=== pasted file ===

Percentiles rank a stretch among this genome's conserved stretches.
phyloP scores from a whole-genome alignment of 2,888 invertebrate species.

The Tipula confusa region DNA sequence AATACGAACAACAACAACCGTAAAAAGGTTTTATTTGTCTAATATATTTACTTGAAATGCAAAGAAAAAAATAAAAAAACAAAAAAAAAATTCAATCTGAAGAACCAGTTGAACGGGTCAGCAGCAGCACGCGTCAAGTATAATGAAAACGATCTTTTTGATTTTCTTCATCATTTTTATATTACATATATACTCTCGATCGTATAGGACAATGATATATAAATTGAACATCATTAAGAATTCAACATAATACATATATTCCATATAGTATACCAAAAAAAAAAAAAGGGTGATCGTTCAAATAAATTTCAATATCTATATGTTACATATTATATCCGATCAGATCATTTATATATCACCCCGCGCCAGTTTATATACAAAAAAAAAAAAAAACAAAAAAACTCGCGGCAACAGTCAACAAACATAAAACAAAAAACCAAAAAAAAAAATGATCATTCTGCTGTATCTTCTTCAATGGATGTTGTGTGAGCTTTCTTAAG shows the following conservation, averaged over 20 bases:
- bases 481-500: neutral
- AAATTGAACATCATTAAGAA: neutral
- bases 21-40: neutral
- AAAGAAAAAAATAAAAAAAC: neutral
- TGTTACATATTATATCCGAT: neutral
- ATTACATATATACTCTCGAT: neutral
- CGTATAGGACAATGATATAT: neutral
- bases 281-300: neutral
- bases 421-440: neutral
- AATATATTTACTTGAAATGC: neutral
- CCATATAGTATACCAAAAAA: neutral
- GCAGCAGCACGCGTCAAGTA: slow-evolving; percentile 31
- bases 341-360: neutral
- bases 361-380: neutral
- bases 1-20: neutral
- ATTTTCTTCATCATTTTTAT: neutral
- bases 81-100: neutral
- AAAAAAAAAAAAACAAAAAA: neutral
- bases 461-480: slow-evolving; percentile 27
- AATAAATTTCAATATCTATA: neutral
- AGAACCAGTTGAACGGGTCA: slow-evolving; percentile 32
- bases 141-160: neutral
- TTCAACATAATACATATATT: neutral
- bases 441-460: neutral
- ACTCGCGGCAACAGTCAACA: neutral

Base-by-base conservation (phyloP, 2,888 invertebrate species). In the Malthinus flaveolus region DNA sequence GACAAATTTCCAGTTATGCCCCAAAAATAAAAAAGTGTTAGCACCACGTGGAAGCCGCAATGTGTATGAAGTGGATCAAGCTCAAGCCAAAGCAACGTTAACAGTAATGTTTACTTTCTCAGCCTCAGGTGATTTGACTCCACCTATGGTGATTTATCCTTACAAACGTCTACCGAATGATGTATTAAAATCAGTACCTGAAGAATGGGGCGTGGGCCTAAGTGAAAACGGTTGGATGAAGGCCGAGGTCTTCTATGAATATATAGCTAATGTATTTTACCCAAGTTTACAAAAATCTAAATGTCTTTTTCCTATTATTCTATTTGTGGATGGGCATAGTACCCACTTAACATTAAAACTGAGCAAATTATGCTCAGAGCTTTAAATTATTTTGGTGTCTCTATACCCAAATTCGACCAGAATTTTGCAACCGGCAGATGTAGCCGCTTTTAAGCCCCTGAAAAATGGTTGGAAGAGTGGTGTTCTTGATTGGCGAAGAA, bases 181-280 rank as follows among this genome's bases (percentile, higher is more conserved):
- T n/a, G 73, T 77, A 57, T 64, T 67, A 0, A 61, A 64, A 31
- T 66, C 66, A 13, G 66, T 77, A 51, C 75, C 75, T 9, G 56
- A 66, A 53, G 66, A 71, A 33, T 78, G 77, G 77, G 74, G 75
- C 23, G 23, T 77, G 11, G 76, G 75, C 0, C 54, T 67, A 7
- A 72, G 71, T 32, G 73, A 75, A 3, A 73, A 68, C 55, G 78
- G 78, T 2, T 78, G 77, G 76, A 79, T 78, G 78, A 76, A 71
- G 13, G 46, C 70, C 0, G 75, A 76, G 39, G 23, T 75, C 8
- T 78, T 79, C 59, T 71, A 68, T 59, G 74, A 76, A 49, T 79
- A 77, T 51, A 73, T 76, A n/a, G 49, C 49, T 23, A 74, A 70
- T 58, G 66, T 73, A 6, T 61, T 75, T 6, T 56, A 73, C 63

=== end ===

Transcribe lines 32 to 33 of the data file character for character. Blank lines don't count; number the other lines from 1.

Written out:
- A 66, A 53, G 66, A 71, A 33, T 78, G 77, G 77, G 74, G 75
- C 23, G 23, T 77, G 11, G 76, G 75, C 0, C 54, T 67, A 7